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Appy to help, but we all still need the human touch

22 August, 2019

David Tobin at Walden Books

THE long queues that have formed out of Camden’s Citizens Advice Bureaux for the best part of the past decade have been an unwelcome reminder of what life is really like in austerity Britain.

Walk-in services at the CAB’s offices, in Prince of Wales Road and Robert Street, have provided a crucial and reliable port of call for thousands of people frustrated by legal aid cuts and the ongoing public sector squeeze.

Those struggling with loss of benefits, the red tape of “reform”, housing and immigration crises, have been able to drop in for expert advice on their problems.

The fact this crucial service is not secured with ring-fenced funds from central government is nothing short of a scandal.

But, as its chief executive says, this is the world we are living in. What is the importance of this face-to-face contact in the digital age? Sensitivity and understanding, for starters.

Today, tragically, a walk-in service feels like a remnant of a bygone era. The Town Hall stopped its counter services many years ago.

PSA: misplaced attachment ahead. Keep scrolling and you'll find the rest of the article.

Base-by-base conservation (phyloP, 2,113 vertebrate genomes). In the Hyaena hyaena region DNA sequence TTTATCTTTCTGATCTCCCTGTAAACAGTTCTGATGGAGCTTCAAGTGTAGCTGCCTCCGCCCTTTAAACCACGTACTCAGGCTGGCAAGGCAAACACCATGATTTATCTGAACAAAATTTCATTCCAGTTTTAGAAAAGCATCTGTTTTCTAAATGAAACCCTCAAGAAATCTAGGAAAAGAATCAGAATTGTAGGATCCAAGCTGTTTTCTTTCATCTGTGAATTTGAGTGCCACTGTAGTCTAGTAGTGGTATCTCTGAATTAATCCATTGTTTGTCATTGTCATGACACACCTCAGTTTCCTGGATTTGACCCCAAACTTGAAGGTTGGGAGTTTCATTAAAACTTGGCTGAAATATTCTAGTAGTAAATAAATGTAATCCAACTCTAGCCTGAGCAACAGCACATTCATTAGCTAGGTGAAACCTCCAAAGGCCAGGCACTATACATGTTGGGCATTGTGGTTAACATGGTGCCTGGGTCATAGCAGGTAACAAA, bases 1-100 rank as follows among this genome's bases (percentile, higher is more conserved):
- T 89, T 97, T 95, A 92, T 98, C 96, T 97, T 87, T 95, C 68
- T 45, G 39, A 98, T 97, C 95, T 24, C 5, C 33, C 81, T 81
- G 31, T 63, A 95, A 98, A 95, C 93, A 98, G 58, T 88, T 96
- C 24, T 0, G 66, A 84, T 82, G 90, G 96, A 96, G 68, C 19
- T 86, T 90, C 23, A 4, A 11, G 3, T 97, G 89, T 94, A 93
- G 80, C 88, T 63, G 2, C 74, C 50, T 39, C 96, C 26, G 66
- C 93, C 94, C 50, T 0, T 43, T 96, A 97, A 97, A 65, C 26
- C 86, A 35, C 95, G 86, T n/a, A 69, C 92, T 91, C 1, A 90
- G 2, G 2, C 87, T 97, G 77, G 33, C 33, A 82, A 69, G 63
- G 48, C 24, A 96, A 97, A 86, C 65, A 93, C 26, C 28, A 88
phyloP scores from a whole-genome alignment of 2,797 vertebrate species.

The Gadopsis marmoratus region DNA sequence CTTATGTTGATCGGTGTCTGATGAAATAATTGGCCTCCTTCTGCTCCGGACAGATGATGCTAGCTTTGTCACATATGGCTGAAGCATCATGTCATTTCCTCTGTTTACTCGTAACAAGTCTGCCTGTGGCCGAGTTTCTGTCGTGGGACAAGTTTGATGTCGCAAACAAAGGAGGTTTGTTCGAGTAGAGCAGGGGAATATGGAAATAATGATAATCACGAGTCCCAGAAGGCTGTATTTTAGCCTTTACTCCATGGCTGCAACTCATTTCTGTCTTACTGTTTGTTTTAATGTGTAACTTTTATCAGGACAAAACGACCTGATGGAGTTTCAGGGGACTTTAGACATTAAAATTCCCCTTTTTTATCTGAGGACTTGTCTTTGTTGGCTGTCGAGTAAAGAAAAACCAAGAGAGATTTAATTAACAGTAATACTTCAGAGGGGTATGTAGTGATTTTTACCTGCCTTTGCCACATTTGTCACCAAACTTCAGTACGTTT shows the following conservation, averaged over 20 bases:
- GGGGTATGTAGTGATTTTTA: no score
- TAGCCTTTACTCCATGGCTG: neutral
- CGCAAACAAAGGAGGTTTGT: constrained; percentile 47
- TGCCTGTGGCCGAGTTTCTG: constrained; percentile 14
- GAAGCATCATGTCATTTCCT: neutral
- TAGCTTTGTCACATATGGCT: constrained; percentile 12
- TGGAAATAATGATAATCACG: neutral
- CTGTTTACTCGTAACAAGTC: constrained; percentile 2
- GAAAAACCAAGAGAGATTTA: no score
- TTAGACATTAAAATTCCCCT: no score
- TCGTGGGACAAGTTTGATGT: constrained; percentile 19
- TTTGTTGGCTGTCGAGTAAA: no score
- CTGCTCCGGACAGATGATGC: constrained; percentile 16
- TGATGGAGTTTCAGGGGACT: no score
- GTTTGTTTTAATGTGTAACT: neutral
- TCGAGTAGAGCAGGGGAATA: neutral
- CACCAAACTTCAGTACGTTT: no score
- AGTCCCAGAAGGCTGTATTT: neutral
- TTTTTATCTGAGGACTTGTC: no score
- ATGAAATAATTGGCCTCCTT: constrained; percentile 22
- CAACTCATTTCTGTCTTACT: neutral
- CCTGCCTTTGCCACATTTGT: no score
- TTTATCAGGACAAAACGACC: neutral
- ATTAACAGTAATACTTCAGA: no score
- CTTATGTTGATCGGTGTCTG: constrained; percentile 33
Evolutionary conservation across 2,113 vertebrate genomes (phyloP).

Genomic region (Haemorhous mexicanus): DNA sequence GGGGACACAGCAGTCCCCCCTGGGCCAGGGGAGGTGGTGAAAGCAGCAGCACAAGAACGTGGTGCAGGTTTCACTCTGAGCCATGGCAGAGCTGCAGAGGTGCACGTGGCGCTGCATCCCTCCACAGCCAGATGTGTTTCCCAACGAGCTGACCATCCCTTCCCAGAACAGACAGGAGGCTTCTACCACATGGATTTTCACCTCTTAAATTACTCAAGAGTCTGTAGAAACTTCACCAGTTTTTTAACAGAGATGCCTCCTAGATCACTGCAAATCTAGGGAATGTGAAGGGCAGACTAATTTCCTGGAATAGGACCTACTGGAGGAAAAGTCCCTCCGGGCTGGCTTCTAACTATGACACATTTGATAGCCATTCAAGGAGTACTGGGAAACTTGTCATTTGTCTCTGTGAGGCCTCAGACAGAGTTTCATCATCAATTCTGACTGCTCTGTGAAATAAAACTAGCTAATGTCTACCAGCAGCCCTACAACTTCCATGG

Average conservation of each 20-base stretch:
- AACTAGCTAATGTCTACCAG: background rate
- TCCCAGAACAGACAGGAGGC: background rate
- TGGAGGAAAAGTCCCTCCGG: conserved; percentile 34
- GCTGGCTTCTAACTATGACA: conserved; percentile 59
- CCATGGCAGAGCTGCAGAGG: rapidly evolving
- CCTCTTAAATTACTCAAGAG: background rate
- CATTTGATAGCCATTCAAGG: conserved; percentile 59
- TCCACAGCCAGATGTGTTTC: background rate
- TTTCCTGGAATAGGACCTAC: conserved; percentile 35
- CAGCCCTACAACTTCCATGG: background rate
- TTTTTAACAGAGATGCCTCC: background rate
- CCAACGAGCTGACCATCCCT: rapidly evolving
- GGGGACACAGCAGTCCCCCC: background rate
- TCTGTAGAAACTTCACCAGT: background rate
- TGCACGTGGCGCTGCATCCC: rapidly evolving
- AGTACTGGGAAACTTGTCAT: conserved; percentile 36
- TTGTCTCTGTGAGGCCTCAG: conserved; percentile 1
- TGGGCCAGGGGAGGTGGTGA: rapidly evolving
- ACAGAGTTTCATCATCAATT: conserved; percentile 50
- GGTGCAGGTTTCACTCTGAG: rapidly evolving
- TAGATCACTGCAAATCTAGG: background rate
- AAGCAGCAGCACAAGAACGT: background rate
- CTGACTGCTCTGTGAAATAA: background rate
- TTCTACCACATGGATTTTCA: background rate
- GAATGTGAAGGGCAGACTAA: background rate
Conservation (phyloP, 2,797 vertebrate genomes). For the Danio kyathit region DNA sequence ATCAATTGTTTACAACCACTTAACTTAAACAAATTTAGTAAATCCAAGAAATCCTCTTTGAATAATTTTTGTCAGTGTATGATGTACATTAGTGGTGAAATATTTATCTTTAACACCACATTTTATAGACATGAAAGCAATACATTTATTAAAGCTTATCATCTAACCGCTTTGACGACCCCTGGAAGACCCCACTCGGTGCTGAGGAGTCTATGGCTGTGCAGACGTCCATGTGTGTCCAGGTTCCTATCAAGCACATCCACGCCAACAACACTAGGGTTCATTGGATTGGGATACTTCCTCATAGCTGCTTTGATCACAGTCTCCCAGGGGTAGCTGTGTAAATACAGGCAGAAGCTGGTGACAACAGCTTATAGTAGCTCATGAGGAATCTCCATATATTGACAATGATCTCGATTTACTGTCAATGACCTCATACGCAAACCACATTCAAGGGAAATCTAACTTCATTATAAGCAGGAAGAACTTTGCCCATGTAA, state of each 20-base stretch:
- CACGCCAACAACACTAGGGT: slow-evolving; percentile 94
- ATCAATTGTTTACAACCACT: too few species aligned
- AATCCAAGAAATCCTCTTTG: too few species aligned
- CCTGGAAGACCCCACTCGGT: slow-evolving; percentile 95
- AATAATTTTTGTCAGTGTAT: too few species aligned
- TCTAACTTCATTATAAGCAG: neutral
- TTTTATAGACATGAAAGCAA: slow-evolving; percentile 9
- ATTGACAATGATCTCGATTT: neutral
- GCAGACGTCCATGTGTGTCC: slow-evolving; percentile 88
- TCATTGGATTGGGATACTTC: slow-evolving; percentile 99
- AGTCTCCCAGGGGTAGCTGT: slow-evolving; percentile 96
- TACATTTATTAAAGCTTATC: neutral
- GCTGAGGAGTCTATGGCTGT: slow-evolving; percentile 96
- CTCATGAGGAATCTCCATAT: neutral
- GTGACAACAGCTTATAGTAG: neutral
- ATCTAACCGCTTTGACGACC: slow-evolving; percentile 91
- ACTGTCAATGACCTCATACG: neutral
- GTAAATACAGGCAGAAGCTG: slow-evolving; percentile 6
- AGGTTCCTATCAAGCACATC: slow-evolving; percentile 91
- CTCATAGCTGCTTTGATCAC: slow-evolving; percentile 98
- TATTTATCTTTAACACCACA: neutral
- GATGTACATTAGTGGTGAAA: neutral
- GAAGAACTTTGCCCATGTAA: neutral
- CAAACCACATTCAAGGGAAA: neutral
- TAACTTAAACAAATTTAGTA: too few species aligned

Tenants often contact us about not being able to reach someone with housing issues.

Many have got used to losing their rag on hold on the phone, and are genuinely amazed if they get through to an “actual human”.

GP surgeries are moving in the same direction with app-based health advice and Facetime appointments.

Hospitals repeatedly urge patients not to just show up at A&E. High streets are in terminal decline as businesses shun the high cost of renting, preferring to take orders online.

Supermarket checkout staff have for many years been edged out in favour of machines and monotonous recorded voices.

Deliveroo is, through its “Editions” service in Swiss Cottage, encouraging restaurants to move off the high street, and run faceless takeaway services from an industrial site that may as well be on the Moon. Facial recognition software is being employed all around us, notably in King’s Cross, adding to the general state of paranoia on the streets.

Of course, technology can make people’s lives easier. But while the internet is seen by many to be connecting people, it has also left many feeling more alone than ever before. Camden has one of the highest proportions of elderly people living alone in the country. For many, face-to-face meetings – whether it is at the CAB or with a stranger at the bus stop – are the only time humans get to feel human.

The owner of Walden bookshop, now in its 40th year speaks this week about a surge in sales of second-hand books to young people. And that, if anything, is a reason to be cheerful.

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